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Have you ever taken time to admire the beautifully fine weave on a high-quality Panama hat? The intricate detail looks machine made, but the highest-quality hats are made by hand in artisan villages in Ecuador. See these hat making experts in action and learn more about what your hat is made of with this step-by-step photo guide.

The Tradition of the Panama Hat

In spite of the name, Panama hats are not actually from Panama. These hats are and always have been the handiwork of Ecuadorian artisans. While it’s not clear exactly how they came to be known as Panama hats, each step of the hat construction process happens in forests, homes and small workshops in Ecuador. This craft tradition is often passed down from generation to generation within families and communities. Older generations hone their craft over the years and pass their knowledge down to the younger generations. This craft tradition is not limited to a specific age or gender. Anyone who gains the skill or knowledge can take part in the hat making process.

Because many hat makers work in their own homes, their “factories” are often simple workshop rooms or outdoor areas with the right equipment. For the most part, these hats are made by hand. Though simple tools and machinery are used in some parts of the process, the weaving is 100% done by hand. Skilled craftspeople make tight, fine weaves to build a hat from the crown out. Each step in the hat making process is done by a specific person with finely honed skills for that specific step. But before all this can happen, the straw must be harvested.

Step 1: Obtaining Collogos for Hatmaking

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The lush, tropical forests of coastal Ecuador contain many valuable natural resources. For Panama hats, the toquilla palm (Carludovica Palmata) is the most valuable of them all. This lush, palm-like plant produces beautiful leaves and colorful flowers. It’s the fibrous material inside collogos, the unopened new leaf shoots of the plant, that is important for hat making.

Harvesters go into forested land on foot and use sharp blades to cut leaf shoots by hand. Choosing the right leaf shoots takes practice; choose too early and there won’t be enough fibrous material inside, but choose too late and the material in the shoot will be too leafy to form straw. Rather than simply cutting off every shoot on the plant, harvesters cut only those shoots they need to keep the plants alive. This is a sustainable harvesting practice that has no devastating impact on the forest.

Step 2: Turning Green Plant Fibers into Straw

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Once the collogos are harvested, bundled and brought back to the village, they’re opened to reveal long, grass-like shoots. Each collogo contains several shoots. Like a stalk of celery or a head of romaine lettuce, the shoots on the outside are darker and tougher. These are peeled back to reveal the tender, lighter-colored shoots toward the heart of the collogo. These shoots, which are the ones that are destined to become toquilla straw for Panama hats, are called tallos.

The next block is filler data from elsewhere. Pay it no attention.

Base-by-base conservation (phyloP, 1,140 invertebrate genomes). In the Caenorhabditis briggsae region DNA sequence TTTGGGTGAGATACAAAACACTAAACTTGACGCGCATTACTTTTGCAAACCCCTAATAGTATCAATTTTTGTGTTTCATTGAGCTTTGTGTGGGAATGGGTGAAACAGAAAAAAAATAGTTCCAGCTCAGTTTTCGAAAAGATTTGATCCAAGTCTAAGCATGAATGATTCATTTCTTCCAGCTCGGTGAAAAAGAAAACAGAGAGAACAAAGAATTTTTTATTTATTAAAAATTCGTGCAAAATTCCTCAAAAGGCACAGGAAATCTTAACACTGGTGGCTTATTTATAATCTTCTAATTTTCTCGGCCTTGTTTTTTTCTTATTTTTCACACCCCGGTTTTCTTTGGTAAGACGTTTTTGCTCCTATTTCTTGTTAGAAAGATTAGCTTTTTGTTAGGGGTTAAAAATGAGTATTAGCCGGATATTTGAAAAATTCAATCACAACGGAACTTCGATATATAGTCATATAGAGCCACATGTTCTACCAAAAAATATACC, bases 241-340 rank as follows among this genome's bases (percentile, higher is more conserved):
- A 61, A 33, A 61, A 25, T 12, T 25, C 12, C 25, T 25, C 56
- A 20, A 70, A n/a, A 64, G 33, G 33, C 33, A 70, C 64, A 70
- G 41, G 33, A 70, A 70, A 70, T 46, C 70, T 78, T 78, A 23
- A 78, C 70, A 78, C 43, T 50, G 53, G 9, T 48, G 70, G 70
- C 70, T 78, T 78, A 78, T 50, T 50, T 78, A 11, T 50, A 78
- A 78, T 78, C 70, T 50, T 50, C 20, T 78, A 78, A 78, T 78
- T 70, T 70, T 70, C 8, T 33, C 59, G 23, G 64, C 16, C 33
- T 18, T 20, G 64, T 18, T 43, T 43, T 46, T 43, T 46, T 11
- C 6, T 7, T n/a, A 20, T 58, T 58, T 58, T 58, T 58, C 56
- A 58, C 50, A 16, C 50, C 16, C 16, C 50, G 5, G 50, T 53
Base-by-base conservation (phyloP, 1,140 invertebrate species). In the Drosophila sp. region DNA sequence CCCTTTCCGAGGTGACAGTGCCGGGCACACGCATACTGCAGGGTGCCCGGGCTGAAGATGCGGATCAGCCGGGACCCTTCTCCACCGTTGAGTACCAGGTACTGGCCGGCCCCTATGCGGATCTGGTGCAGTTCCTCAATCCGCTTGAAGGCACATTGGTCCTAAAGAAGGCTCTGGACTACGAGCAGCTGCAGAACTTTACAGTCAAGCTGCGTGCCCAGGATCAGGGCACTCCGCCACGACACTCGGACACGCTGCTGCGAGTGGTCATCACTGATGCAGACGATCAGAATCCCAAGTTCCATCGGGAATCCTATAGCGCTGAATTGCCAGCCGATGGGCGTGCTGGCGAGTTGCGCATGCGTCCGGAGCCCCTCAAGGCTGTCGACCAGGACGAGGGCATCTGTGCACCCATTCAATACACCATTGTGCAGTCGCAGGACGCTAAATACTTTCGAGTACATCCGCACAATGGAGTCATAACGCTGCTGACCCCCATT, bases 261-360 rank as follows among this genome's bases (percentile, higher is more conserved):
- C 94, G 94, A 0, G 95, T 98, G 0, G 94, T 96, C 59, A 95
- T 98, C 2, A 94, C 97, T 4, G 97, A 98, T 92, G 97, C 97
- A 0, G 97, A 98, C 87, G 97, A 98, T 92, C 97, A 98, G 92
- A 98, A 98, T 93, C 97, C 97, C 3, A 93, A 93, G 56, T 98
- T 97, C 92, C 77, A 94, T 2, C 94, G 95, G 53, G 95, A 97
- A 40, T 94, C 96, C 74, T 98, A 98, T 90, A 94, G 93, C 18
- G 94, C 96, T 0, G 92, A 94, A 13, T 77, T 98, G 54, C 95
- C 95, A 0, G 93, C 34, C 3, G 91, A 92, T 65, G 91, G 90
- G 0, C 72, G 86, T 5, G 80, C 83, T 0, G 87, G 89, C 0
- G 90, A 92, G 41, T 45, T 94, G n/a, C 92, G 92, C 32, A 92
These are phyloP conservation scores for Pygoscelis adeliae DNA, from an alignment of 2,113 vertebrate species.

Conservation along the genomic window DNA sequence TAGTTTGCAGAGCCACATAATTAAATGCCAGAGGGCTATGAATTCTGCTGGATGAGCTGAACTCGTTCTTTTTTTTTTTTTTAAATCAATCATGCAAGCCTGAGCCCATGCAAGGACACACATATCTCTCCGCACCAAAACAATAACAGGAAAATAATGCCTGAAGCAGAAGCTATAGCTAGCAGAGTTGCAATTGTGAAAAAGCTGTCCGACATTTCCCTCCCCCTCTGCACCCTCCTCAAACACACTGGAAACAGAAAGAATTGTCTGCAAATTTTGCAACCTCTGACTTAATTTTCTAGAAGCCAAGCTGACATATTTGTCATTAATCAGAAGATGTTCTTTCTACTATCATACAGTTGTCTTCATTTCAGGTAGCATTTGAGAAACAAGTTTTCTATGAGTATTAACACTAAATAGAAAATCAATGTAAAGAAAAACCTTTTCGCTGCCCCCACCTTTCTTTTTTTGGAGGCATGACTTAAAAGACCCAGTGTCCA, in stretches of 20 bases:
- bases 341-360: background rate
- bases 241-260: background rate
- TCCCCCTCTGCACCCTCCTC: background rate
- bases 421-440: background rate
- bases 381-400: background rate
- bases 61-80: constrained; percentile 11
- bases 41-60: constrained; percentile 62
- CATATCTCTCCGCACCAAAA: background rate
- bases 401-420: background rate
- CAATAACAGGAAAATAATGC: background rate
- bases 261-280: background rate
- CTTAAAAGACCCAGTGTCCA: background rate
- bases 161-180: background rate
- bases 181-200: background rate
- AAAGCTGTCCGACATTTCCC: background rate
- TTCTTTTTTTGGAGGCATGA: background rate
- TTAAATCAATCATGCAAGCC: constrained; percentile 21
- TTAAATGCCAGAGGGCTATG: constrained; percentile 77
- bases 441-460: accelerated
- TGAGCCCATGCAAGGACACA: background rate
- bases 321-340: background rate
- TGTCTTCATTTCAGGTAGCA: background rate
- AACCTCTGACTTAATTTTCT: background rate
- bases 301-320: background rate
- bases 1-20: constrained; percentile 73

With the shoots separated and the dark, tough pieces discarded, the tallos are gathered into bundles and made into straw. The first step is to cook the tallos in boiling water and then hang them to dry. This causes each little strand to rapidly dry and harden into straw rather than withering. Cooking causes the green shoots to lose their color, and after drying, the straw is a pale yellow color. Some of this straw will be used as-is, but much of it will go through a sulfur bleaching process to create a fine, colorless straw for white Panama hats.

Step 3: Starting the Hat

 

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The cured, dried and bleached (or unbleached) straw is then handed over to a weaver. This is often an independent artisan who buys the straw from the harvester. Weavers are among the most skilled artisans in the Panama hat making process. They are usually older men or women who have a great deal of skill and knowledge in the hat making process. This experience allows weavers to quickly eye each bundle, pick the best pieces and discard any that don’t meet standards.

After cutting the acceptable straw to an even length, the weaver gets started by hand-weaving a tiny circular mat. This forms the center of the hat’s top. The weaver gradually adds more and more pieces of straw until the tiny circular mat becomes a large flat plantilla, forming the very top of the Panama hat. The weaver uses only their hands at this point and can form the plantilla in a relaxed seated position.

Step 4: Weaving the Crown and Brim

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The hat is then transferred to a special stand that allows the weaver to keep the flat plantilla in place while adding woven sides to the crown and weaving the brim out around the entire circumference of the hat. The stand consists of a simple hat form attached to a long support piece with feet on the bottom to keep the whole assembly stable. The weaver puts a large cylindrical weighted piece on top holding everything in place and keeping the plantilla flat.